After a Self-Defense Shooting

Once you’ve stopped an attack, here’s what an Attorney and Firearms Instructors say to do – and not to.

Story by Shawn Vincent

Experts advise that in the case of self-defense, get to a
nearby safe place and immediately call 911. (SHUTTERSTOCK)

Most concealed carriers and armed defenders have imagined the types of circumstances where they might need to use deadly force in self-defense. Far fewer gun owners, however, have made a serious
effort to understand what to expect in the immediate aftermath of a self-defense shooting. How do you know when the threat is over? What’s the best way to handle the 911 call? What should you do while you wait for first responders to arrive? How should you interact with law enforcement officers?

In a recent podcast series, I spoke with Don West and Steve Moses about these topics. Don West is a criminal defense attorney and national trial counsel for CCW Safe; Steve Moses is a CCW Safe contributor and a firearms instructor. Over coming issues, we’ll explore each of the questions detailed
above, but the foremost concern for an armed defender in the immediate aftermath of a self-defense shooting is making sure the threat is over, and that they – and those they are responsible for protecting – are safe.

Steve Moses says, “Sometimes we’re under the misperception that if we shoot somebody, the fight’s over.” He reminds us, however, that most people who are shot (with handguns, particularly) survive. While an attacker struck in the central nervous system (like the upper spine or brain) is almost always immediately incapacitated, an attacker struck in the heart or major artery may be able to take action, at least for a few moments.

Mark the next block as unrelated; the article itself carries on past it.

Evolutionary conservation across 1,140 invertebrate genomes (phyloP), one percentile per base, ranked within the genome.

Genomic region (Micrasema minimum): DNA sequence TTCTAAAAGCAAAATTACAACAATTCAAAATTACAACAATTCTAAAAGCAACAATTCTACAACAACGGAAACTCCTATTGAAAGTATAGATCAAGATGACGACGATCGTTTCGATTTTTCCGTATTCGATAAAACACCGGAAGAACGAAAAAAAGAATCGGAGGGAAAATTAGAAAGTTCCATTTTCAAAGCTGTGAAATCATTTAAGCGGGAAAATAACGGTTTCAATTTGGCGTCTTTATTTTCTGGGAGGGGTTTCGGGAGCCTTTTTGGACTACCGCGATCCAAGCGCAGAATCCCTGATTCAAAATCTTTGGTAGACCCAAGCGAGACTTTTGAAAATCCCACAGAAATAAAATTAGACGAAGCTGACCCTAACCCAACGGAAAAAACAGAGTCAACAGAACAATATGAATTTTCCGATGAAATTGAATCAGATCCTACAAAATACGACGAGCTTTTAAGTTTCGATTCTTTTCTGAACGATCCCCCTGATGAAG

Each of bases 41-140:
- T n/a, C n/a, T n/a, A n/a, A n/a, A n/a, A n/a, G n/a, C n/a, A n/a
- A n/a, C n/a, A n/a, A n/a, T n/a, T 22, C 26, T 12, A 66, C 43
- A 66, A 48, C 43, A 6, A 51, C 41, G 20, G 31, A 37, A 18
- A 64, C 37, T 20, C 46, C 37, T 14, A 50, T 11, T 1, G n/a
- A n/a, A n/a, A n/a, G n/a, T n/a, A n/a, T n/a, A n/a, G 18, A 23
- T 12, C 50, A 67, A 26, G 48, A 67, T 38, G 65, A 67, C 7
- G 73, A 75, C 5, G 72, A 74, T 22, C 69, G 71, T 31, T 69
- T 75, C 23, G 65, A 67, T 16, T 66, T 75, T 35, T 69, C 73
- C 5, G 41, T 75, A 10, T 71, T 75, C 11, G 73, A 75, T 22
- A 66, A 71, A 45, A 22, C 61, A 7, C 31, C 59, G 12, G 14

Those shot in less vital areas will likely retain most of their physical abilities and could continue their attack. When shot, an attacker will either flee, fall or continue the fight. What follows are some real-life examples of defenders who responded well to each of these scenarios. Melinda Herman was home during the day with her children when an intruder broke through her front door with a crowbar. Herman ultimately shot the intruder five times in the face and neck with a .38 revolver. None of the shots proved fatal, nor were they immediately incapacitating, but they were persuasive in convincing the intruder to flee. Herman took her children to safety next door where she waited for first responders to arrive.

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Zach Peters also encountered midday intruders after they smashed through a door. However, unlike
Herman, Peters was armed with an AR-15-style rifle. He fired at the intruders and then retreated to the relative safety of his room where he barricaded himself in and called 911. He could hear that at least one of the intruders was still alive and still in his home, so he waited for the police response.
CCW Safe member Stephen Maddox suffered three attacks at the hands of an old friend while attending